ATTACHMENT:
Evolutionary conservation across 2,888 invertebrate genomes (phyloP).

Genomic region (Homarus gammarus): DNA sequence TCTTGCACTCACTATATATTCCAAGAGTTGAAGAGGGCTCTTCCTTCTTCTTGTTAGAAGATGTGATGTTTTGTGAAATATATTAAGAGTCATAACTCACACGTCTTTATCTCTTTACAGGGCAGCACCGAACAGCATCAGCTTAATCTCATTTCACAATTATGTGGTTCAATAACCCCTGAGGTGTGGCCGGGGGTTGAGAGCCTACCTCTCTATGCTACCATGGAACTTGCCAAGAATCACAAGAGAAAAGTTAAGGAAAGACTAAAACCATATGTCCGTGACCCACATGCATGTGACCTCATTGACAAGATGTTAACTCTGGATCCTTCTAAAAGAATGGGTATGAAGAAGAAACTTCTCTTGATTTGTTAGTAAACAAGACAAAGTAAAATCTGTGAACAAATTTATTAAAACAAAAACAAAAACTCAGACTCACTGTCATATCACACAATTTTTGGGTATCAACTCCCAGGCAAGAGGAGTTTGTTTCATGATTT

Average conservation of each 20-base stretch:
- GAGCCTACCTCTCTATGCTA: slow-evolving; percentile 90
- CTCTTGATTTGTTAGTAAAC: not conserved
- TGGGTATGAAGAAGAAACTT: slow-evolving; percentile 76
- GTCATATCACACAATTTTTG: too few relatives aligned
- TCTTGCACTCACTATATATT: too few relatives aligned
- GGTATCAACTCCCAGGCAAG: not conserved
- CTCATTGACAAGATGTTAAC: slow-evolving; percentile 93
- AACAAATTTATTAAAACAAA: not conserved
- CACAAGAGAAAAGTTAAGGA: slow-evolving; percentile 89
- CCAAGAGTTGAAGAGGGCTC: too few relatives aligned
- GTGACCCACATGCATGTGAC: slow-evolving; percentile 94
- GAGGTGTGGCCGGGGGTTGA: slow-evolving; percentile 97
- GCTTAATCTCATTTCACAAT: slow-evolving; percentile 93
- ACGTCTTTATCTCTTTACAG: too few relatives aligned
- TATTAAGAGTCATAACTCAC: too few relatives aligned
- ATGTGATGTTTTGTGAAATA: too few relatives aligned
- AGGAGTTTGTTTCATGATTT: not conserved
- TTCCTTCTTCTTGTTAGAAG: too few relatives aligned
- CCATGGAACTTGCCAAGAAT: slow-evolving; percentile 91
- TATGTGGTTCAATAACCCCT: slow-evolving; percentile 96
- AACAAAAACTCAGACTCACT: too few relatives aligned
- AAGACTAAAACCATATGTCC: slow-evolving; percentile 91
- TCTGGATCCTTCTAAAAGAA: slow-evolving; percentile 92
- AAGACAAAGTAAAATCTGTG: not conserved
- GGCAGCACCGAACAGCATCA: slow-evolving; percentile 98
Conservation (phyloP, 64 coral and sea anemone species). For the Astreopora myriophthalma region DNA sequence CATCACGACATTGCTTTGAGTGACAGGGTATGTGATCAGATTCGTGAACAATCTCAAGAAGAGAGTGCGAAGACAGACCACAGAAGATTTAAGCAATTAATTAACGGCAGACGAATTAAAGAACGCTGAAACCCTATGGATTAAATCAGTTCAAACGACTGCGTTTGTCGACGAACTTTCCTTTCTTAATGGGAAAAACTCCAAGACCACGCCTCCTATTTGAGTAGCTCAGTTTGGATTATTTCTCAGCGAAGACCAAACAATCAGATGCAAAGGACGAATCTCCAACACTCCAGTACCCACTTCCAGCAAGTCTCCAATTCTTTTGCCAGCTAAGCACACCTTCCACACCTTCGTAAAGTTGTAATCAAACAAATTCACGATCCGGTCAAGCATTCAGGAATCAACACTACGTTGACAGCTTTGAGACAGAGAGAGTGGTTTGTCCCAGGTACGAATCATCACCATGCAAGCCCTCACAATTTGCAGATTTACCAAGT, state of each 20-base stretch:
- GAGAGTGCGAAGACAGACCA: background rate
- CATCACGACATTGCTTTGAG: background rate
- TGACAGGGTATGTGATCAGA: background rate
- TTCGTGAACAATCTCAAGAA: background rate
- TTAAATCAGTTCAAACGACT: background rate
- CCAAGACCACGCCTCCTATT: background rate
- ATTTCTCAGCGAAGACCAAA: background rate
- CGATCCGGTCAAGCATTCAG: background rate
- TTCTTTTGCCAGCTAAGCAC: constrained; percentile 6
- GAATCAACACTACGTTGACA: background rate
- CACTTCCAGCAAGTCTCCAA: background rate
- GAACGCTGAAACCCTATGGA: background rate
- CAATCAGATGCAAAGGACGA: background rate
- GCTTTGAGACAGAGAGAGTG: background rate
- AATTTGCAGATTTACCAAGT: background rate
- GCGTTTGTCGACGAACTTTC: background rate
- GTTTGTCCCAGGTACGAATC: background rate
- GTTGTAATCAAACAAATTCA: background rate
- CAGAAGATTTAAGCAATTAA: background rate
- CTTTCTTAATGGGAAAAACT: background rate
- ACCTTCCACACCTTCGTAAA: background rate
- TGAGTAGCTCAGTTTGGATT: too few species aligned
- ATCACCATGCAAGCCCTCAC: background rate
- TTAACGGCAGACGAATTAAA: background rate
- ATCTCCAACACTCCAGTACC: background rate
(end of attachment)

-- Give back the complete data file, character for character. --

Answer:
Evolutionary conservation across 2,888 invertebrate genomes (phyloP).

Genomic region (Homarus gammarus): DNA sequence TCTTGCACTCACTATATATTCCAAGAGTTGAAGAGGGCTCTTCCTTCTTCTTGTTAGAAGATGTGATGTTTTGTGAAATATATTAAGAGTCATAACTCACACGTCTTTATCTCTTTACAGGGCAGCACCGAACAGCATCAGCTTAATCTCATTTCACAATTATGTGGTTCAATAACCCCTGAGGTGTGGCCGGGGGTTGAGAGCCTACCTCTCTATGCTACCATGGAACTTGCCAAGAATCACAAGAGAAAAGTTAAGGAAAGACTAAAACCATATGTCCGTGACCCACATGCATGTGACCTCATTGACAAGATGTTAACTCTGGATCCTTCTAAAAGAATGGGTATGAAGAAGAAACTTCTCTTGATTTGTTAGTAAACAAGACAAAGTAAAATCTGTGAACAAATTTATTAAAACAAAAACAAAAACTCAGACTCACTGTCATATCACACAATTTTTGGGTATCAACTCCCAGGCAAGAGGAGTTTGTTTCATGATTT

Average conservation of each 20-base stretch:
- GAGCCTACCTCTCTATGCTA: slow-evolving; percentile 90
- CTCTTGATTTGTTAGTAAAC: not conserved
- TGGGTATGAAGAAGAAACTT: slow-evolving; percentile 76
- GTCATATCACACAATTTTTG: too few relatives aligned
- TCTTGCACTCACTATATATT: too few relatives aligned
- GGTATCAACTCCCAGGCAAG: not conserved
- CTCATTGACAAGATGTTAAC: slow-evolving; percentile 93
- AACAAATTTATTAAAACAAA: not conserved
- CACAAGAGAAAAGTTAAGGA: slow-evolving; percentile 89
- CCAAGAGTTGAAGAGGGCTC: too few relatives aligned
- GTGACCCACATGCATGTGAC: slow-evolving; percentile 94
- GAGGTGTGGCCGGGGGTTGA: slow-evolving; percentile 97
- GCTTAATCTCATTTCACAAT: slow-evolving; percentile 93
- ACGTCTTTATCTCTTTACAG: too few relatives aligned
- TATTAAGAGTCATAACTCAC: too few relatives aligned
- ATGTGATGTTTTGTGAAATA: too few relatives aligned
- AGGAGTTTGTTTCATGATTT: not conserved
- TTCCTTCTTCTTGTTAGAAG: too few relatives aligned
- CCATGGAACTTGCCAAGAAT: slow-evolving; percentile 91
- TATGTGGTTCAATAACCCCT: slow-evolving; percentile 96
- AACAAAAACTCAGACTCACT: too few relatives aligned
- AAGACTAAAACCATATGTCC: slow-evolving; percentile 91
- TCTGGATCCTTCTAAAAGAA: slow-evolving; percentile 92
- AAGACAAAGTAAAATCTGTG: not conserved
- GGCAGCACCGAACAGCATCA: slow-evolving; percentile 98
Conservation (phyloP, 64 coral and sea anemone species). For the Astreopora myriophthalma region DNA sequence CATCACGACATTGCTTTGAGTGACAGGGTATGTGATCAGATTCGTGAACAATCTCAAGAAGAGAGTGCGAAGACAGACCACAGAAGATTTAAGCAATTAATTAACGGCAGACGAATTAAAGAACGCTGAAACCCTATGGATTAAATCAGTTCAAACGACTGCGTTTGTCGACGAACTTTCCTTTCTTAATGGGAAAAACTCCAAGACCACGCCTCCTATTTGAGTAGCTCAGTTTGGATTATTTCTCAGCGAAGACCAAACAATCAGATGCAAAGGACGAATCTCCAACACTCCAGTACCCACTTCCAGCAAGTCTCCAATTCTTTTGCCAGCTAAGCACACCTTCCACACCTTCGTAAAGTTGTAATCAAACAAATTCACGATCCGGTCAAGCATTCAGGAATCAACACTACGTTGACAGCTTTGAGACAGAGAGAGTGGTTTGTCCCAGGTACGAATCATCACCATGCAAGCCCTCACAATTTGCAGATTTACCAAGT, state of each 20-base stretch:
- GAGAGTGCGAAGACAGACCA: background rate
- CATCACGACATTGCTTTGAG: background rate
- TGACAGGGTATGTGATCAGA: background rate
- TTCGTGAACAATCTCAAGAA: background rate
- TTAAATCAGTTCAAACGACT: background rate
- CCAAGACCACGCCTCCTATT: background rate
- ATTTCTCAGCGAAGACCAAA: background rate
- CGATCCGGTCAAGCATTCAG: background rate
- TTCTTTTGCCAGCTAAGCAC: constrained; percentile 6
- GAATCAACACTACGTTGACA: background rate
- CACTTCCAGCAAGTCTCCAA: background rate
- GAACGCTGAAACCCTATGGA: background rate
- CAATCAGATGCAAAGGACGA: background rate
- GCTTTGAGACAGAGAGAGTG: background rate
- AATTTGCAGATTTACCAAGT: background rate
- GCGTTTGTCGACGAACTTTC: background rate
- GTTTGTCCCAGGTACGAATC: background rate
- GTTGTAATCAAACAAATTCA: background rate
- CAGAAGATTTAAGCAATTAA: background rate
- CTTTCTTAATGGGAAAAACT: background rate
- ACCTTCCACACCTTCGTAAA: background rate
- TGAGTAGCTCAGTTTGGATT: too few species aligned
- ATCACCATGCAAGCCCTCAC: background rate
- TTAACGGCAGACGAATTAAA: background rate
- ATCTCCAACACTCCAGTACC: background rate